A Visit to the Ulster-American Folk Park

01 of 12

The Chemist's Shop

The Chemist's Shop
© 2005 Bernd Biege licensed to About.com, Inc.

A few miles outside of Omagh the Ulster American Folk Park takes you back in time. Ulstermen were a substantial part of the Irish immigration into the USA and the museum complex explores the various reasons for this migration - which started long before the Great Famine. Adventurers and dissenters, the rich and the poor, crossed the Atlantic to pursue their individual American dream. Some with immense success - the number of Ulster-Scots signatories of the Declaration of Independence is one indicator.

The real strength of the Ulster American Folk Park, however, lies in the recreation of the actual experience of migration. Visitors are first guided through parts of an Irish village, consisting of smallholdings, cottages, churches and a blacksmith's workshop. Costumed guides are at hand and only too willing to talk and demonstrate their skills.

Enter the chemist and you will meet a friendly attendant, ready to help you with any ailmnent you might have. As this shop is situated quite near the harbor, something against sea-sicknees might be called for. How about that pinkish potion on the top shelf?

02 of 12

The Mellon Homestead

The Mellon Homestead
© 2005 Bernd Biege licensed to About.com, Inc.

This is the childhood home of Thomas Mellon, born in the humble homestead in February 1813 - five years later Mellon's family emigrated to Pennsylvania, where he later started a legal and financial career. The Mellon Bank had its origins at this cottage's turf fire ...

03 of 12

Having a Song and Dance

Having a Song and Dance
© 2005 Bernd Biege licensed to About.com, Inc.

Dioramas explore the daily life and hardships of the Ulster emigrants - but also depict their ways of having a good time, like this representation of a rural feast.

04 of 12

A New Home in the New World

A New Home in the New World
© 2005 Bernd Biege licensed to About.com, Inc.

Not many immigrants could afford a large home when they first arrived in "Americay", sometimes with only the shirt upon their back. But homesteads like these were not out of reach after a few years of dedicated labor.

Continue to 5 of 12 below.
05 of 12

Americana Like in the Movies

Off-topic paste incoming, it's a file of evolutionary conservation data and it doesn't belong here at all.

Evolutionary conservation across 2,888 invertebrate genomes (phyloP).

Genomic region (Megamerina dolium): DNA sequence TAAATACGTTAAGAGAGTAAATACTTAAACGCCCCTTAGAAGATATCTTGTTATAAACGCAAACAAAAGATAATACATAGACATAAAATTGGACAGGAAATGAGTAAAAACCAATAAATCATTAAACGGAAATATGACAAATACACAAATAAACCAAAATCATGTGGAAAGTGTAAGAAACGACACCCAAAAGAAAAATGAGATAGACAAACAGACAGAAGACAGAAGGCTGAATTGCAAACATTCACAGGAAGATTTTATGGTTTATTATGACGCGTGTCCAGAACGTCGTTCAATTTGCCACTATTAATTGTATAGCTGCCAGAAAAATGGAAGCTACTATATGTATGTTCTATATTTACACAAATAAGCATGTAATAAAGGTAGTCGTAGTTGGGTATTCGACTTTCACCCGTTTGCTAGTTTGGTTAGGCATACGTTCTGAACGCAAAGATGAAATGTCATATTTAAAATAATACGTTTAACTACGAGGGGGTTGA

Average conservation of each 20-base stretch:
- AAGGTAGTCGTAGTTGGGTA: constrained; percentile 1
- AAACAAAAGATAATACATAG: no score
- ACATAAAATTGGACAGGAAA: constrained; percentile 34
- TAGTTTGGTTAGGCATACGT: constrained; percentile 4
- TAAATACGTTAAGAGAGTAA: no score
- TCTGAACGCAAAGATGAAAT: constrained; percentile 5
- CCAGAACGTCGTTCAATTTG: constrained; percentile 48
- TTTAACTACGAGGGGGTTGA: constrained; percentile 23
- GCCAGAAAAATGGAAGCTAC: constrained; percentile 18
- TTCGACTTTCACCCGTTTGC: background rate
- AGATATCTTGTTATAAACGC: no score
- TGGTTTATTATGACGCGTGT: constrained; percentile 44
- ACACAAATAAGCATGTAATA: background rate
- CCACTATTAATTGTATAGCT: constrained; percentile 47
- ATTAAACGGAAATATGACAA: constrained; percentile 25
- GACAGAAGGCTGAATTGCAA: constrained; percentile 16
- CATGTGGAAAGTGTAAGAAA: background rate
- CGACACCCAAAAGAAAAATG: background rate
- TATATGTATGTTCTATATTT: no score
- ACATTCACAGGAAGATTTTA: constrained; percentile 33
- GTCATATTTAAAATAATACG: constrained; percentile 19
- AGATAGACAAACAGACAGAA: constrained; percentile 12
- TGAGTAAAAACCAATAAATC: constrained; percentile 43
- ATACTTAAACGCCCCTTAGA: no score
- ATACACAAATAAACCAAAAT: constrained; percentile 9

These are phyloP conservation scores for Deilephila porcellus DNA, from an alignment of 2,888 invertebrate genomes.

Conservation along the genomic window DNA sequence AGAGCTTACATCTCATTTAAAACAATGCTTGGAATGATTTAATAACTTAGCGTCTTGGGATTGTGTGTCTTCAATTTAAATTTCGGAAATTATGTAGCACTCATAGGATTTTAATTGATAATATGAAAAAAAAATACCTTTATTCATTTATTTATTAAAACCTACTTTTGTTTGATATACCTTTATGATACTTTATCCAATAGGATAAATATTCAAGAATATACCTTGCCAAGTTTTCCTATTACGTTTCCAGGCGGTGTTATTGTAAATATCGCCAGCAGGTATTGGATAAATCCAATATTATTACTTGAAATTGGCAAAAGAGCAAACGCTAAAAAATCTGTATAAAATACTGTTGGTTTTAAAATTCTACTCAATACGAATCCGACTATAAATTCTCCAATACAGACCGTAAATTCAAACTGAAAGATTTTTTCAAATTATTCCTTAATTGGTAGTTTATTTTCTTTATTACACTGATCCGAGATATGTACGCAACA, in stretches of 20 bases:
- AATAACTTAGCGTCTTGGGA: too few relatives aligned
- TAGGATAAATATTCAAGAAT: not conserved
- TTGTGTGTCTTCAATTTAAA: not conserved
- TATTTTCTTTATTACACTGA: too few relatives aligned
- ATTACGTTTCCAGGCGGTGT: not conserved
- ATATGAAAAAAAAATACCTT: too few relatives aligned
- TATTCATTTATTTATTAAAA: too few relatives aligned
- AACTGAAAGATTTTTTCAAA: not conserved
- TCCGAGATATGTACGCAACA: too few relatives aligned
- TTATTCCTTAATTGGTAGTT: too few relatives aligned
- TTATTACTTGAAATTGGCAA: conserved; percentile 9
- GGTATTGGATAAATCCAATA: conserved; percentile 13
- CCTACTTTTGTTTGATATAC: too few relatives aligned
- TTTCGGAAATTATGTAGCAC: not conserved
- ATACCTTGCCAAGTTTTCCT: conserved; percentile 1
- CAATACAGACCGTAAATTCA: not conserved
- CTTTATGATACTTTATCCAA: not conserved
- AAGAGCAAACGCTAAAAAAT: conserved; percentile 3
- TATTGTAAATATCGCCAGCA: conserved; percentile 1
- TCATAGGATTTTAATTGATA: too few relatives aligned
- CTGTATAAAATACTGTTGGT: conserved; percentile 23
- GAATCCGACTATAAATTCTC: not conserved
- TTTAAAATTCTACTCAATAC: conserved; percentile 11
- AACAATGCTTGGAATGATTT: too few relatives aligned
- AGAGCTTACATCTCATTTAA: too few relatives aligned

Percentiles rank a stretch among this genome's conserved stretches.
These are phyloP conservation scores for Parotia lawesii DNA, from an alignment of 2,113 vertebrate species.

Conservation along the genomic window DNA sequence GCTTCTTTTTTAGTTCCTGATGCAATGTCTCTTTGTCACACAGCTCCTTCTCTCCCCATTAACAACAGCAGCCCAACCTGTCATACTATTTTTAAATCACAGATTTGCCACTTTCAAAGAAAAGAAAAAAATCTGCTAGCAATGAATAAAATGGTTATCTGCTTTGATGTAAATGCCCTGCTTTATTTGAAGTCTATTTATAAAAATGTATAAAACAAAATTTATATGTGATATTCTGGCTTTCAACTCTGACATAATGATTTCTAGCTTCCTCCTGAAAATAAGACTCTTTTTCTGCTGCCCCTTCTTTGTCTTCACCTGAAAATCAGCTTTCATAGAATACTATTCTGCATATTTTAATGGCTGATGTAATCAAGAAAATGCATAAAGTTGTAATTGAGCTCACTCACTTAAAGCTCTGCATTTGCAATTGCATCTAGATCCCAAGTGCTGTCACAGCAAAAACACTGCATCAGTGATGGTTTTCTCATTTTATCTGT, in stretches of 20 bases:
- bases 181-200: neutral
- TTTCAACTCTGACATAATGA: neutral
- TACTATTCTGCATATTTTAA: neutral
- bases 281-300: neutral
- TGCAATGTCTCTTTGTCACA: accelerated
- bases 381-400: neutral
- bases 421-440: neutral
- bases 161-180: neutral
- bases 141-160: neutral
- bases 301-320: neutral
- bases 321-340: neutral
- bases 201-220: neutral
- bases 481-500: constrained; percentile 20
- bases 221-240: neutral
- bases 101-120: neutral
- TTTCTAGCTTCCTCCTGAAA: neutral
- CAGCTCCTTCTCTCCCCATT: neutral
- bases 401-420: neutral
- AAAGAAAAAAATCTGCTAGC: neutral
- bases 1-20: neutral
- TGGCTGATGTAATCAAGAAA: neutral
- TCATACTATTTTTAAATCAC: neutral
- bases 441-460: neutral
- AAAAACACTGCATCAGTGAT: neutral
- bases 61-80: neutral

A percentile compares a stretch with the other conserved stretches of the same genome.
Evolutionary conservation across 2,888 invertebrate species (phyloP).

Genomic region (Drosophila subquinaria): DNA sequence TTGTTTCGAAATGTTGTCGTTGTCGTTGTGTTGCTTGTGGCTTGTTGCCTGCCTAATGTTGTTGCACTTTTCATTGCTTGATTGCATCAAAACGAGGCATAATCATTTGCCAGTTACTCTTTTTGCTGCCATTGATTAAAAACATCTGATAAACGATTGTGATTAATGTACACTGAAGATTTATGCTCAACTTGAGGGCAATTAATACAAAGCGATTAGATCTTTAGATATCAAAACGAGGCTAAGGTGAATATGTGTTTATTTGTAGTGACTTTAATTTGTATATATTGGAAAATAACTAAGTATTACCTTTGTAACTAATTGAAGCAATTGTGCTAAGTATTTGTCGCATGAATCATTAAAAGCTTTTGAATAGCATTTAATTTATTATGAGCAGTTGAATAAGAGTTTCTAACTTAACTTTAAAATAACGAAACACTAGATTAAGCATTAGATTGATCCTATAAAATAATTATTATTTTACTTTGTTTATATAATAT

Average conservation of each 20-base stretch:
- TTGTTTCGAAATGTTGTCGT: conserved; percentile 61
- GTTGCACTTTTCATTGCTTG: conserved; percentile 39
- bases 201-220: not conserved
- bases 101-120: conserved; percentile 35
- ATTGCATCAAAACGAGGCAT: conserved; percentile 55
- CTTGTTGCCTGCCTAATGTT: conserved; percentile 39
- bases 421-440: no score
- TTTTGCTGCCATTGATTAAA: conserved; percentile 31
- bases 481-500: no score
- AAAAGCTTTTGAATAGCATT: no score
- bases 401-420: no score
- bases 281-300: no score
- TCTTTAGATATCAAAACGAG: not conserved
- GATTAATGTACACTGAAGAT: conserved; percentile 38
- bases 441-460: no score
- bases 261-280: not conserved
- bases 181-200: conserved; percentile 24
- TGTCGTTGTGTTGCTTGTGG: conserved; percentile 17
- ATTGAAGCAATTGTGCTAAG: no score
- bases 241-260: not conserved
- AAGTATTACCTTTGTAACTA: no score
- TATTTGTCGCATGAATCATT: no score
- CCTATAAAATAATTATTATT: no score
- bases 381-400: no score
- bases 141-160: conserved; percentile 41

Americana Like in the Movies
© 2005 Bernd Biege licensed to About.com, Inc.

You'll be gorgiven if you thought this was a still from "The Little House on the Prairie" - the recreation of a rural settlement in the US is as realistic as it can get.

06 of 12

An Ulster Forge

An Ulster Forge
© 2005 Bernd Biege licensed to About.com, Inc.

Not only are the old buildings of Ulster faithfully recreated in the Folk Park, they are also worked in most of the time - in this forge you may see the blacksmith working. Going at it with tongs and hammers, as they say.

07 of 12

A General Store in the USA

A General Store in the USA
© 2005 Bernd Biege licensed to About.com, Inc.

Immigrants arrive into typical urban streets in the US part of the park ... brickwork, street-lighting and a general store that must have ssemd like an epiphany to the Irish, most of which came from a very rural background.

08 of 12

A First Home, Built of Logs

A First Home, Built of Logs
© 2005 Bernd Biege licensed to About.com, Inc.

Most immigrants would have quickly erected a first, small and practical homestead, still similar to Irish cottages in its layout. But the similarity does not extend to the building materials. Logs were left over from clearing the land, so why break you back breaking stones?

Continue to 9 of 12 below.
09 of 12

Just for the First Night ...

Just for the First Night ...
© 2005 Bernd Biege licensed to About.com, Inc.

Before setting out westward, most immegrants would have spent a night or two in a US harbor town. Were prices were usually high. This landlady offers a bargain with dodgy spelling ... or did they really have the internet in those times>

10 of 12

To the Manor Born ...

To the Manor Born ...
© 2005 Bernd Biege licensed to About.com, Inc.

Though most emigrants were from the lower strata of society, not everyone setting out for the "Neew World" was poor - this manor is a reminder that even landowners sold up and went west, most of them buying considerably larger estates there.

11 of 12

Time for a Last Postcard

Time for a Last Postcard
© 2005 Bernd Biege licensed to About.com, Inc.

Strictly speaking this rural post office would be an anachronism for many emigrants - Ulstermen and -women started moving to the USA long before the Royal Mail appeared. Actually quite a few arrived before the USA came into being. Becoming signatories of the Declaration of Independence.

12 of 12

The Village School

The Village School
© 2005 Bernd Biege licensed to About.com, Inc.

The alma mater of Ulster immigrants often was the village school - and many did not even learn how to read wnd write, this being deemed unnecessary for a "career" in farming.

Was this page helpful?